As the world’s and Australia’s largest beauty company, L’Oréal has been at the forefront of establishing its own global influencer ethics and is a pioneer in the use of influencer partnerships.

From the get-go, influencer marketing has attracted controversy and continues to do so. Key issues have always been and remain transparency and best practice.

AiMCO, the Australian Influencer Marketing Council, was founded in September 2019. Regarded as the leading source of industry knowledge, campaign management and trends, the alliance of more than 40 social media agencies, talent agencies, content creators and influencer marketing  tech debuted its Influencer Marketing Code of Practice in July 2020.

Following input from more than 50 companies across several industries, the code includes influencer vetting and selection, advertising disclosure and contractual considerations such as content rights usage and metrics reporting.

L’Oréal Australia has become the first beauty company to join AiMCO and the multinational has nominated two representatives – Emma Williamson, director of consumer experience, and Jenna Adamson, the company’s corporate legal counsel.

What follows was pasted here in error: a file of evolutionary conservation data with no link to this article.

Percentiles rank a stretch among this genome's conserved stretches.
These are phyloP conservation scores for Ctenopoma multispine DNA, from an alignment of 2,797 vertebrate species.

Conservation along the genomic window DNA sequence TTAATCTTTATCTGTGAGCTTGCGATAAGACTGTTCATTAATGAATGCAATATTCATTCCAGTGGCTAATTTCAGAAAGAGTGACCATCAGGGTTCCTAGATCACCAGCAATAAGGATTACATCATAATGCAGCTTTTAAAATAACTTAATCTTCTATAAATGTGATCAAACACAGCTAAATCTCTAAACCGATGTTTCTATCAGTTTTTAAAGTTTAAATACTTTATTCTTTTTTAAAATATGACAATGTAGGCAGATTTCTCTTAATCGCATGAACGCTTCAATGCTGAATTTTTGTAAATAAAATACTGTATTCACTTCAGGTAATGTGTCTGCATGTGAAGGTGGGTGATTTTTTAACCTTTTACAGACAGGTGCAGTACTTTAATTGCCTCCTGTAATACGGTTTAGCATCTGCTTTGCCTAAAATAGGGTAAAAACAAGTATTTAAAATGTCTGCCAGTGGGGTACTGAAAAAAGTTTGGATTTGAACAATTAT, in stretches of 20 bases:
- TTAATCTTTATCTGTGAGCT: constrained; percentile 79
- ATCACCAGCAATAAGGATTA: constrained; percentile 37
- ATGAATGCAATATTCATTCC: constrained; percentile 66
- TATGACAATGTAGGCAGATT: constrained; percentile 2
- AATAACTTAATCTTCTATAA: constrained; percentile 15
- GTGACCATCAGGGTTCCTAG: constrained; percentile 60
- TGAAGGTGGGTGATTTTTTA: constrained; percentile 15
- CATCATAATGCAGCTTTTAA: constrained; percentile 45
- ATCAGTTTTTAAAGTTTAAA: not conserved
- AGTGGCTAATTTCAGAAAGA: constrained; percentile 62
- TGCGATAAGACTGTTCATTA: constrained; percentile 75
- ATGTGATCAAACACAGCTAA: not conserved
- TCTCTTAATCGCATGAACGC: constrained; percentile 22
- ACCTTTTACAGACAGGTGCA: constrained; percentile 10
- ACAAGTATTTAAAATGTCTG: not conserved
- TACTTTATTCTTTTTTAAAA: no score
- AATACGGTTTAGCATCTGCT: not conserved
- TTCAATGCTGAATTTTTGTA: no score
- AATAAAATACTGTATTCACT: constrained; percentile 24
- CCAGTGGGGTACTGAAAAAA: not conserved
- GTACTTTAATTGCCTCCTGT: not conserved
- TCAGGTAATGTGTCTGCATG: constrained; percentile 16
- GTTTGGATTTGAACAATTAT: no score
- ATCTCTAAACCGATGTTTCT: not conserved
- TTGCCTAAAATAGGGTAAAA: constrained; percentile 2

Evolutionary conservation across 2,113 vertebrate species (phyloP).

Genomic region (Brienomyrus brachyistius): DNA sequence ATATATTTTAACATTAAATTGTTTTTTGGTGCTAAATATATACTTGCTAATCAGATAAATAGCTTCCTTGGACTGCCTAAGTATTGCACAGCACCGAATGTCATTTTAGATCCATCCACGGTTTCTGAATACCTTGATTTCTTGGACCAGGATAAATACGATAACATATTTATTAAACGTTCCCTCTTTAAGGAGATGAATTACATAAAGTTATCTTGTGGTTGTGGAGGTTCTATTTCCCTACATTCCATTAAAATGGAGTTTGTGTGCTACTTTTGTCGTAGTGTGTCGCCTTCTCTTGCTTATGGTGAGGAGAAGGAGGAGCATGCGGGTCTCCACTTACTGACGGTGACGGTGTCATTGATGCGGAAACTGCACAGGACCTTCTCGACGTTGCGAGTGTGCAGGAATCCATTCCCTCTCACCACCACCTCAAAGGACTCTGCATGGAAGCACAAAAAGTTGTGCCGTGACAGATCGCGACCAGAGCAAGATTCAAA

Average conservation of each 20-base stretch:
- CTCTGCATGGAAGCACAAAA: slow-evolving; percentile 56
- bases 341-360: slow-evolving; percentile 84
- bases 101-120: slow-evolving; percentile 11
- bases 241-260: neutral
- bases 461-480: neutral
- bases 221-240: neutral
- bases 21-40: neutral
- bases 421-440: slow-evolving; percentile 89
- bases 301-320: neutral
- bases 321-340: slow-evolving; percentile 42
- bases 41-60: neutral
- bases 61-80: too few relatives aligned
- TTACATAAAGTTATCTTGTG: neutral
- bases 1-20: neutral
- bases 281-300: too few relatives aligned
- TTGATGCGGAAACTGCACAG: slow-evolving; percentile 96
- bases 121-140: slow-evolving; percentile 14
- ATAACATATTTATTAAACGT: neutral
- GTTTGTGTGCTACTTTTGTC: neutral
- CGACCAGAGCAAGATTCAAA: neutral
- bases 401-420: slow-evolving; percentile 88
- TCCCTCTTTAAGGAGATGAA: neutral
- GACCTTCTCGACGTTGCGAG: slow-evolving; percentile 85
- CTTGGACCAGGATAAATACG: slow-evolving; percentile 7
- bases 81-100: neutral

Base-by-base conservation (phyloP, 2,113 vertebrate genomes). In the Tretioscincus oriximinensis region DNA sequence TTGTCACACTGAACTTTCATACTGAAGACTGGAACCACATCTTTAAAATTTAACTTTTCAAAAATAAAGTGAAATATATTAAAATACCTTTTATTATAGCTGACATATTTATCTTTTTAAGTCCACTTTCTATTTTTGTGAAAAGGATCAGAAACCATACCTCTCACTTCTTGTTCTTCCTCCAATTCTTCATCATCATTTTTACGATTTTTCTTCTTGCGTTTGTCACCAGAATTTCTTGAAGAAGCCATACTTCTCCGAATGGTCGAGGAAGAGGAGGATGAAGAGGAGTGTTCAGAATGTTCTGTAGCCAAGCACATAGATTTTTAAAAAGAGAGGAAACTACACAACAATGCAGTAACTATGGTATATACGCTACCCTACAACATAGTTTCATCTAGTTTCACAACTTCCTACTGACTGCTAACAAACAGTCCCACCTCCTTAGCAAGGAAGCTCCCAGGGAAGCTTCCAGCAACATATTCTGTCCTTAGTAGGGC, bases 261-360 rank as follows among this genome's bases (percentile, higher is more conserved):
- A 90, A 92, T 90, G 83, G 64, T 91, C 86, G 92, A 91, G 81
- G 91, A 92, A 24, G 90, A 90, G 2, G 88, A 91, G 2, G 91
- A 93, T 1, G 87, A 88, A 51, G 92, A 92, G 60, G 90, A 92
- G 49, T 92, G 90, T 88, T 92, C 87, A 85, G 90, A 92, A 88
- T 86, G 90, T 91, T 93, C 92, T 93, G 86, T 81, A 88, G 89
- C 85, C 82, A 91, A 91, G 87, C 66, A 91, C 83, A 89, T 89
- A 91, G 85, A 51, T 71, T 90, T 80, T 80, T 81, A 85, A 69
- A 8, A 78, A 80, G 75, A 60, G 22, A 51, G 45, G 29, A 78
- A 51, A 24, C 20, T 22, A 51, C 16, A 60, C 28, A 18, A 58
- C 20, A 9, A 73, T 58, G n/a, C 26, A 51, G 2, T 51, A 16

Influencer marketing is here to stay, says Williamson. “We recognise it as a critical lever in how to engage new audiences, reconnect with our existing consumers and tap into forms of content that drives consumer trial and purchase.”

As an ever-present component of our media mix, it’s crucial that we get influencer marketing right, she adds. “Consumers are savvy and if we want them to trust our brands, we need to ensure that the influencers we work with share our values and are authentic and transparent.”

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